This insight is accentuated by her realization of the fact that the strong and upright Torvald that she had come to consider her husband was not a reality, but rather a projection of her own limited and exaggerated opinion of his life partner. Nora is shown to be in the play, a female character that since the start of her life had been an object of manipulation emanating from the patriarchal gender norms and values. Thereby, being true to the social and domestic environment she had been raised, she comes to harbor the belief that manipulation of women is an acceptable social norm.
It does need to be mentioned that at a nascent level Nora had been aware of the constraints’ imposed on her by the society and her metamorphosis into a rebel is not something that is limited to the climax of the play, but is something that she started ascribing to, right from the start, if only at a subconscious level (Shepherd-Barr, 1997). The first act of rebellion on the part of Nora is signified by her act of availing a loan for financing the medical treatment of her husband.
Here she rebels against the social convention that it is not right for a woman to avail a loan without her husband’s consent. By doing so she does prove that she is not the poor and helpless creature that her husband considers her to be. Innately Nora is well aware of his real strength and power as an individual that she well understand that her husband is averse to accepting as she says, “How humiliating and painful it would be for Torvald, with his manly independence, to know that he owed me anything (Ibsen, 1992, 1.” The rebellion of Nora is a realization that is shown to be seething under a façade of meekness and subservience as is depicted by Nora’s plea to Torvald to teach her Tarantella.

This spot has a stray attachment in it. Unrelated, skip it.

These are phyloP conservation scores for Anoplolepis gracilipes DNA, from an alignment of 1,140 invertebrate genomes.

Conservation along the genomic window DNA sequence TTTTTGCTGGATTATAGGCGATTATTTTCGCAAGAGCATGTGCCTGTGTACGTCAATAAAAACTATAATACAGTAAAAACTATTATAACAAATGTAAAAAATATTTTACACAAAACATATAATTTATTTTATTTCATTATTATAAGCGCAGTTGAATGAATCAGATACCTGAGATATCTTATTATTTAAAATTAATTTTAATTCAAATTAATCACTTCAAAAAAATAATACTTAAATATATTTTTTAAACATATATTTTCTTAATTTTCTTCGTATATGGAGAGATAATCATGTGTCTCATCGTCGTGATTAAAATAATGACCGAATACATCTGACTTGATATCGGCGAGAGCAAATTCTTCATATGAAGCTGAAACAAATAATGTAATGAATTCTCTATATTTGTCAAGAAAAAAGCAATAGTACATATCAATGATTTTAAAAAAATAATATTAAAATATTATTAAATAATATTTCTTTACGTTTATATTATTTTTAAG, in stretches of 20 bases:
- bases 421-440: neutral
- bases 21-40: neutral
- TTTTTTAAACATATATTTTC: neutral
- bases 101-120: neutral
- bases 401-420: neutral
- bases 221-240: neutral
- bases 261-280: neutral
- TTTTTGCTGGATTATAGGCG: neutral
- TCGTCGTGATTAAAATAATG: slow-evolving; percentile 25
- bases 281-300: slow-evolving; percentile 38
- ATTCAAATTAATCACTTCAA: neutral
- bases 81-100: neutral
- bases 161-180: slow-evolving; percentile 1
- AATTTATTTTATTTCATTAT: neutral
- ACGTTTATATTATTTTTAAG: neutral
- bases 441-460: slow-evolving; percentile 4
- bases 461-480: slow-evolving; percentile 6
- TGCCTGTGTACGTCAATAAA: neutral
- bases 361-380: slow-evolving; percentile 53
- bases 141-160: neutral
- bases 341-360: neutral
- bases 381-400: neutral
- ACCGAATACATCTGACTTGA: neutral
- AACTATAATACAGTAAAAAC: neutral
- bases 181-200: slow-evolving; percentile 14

Actually speaking Nora does know the dance, but she begs her husband to re-teach her as she is inwardly aware that her husband considers her to be a meek, immature and inapt person. Inwardly Nora is immensely pained by her husband’s expressions of infantile affection as “Is it my Little Squirrel bustling about (Ibsen, 1992, 1.The gradual but augmenting rebellion of Nora is stimulated and catalyzed by a deep growing realization on the part of Nora that her husband does exercise a complete and authoritarian control over her and that it his strong wish that Nora ought to cater to his every wish and
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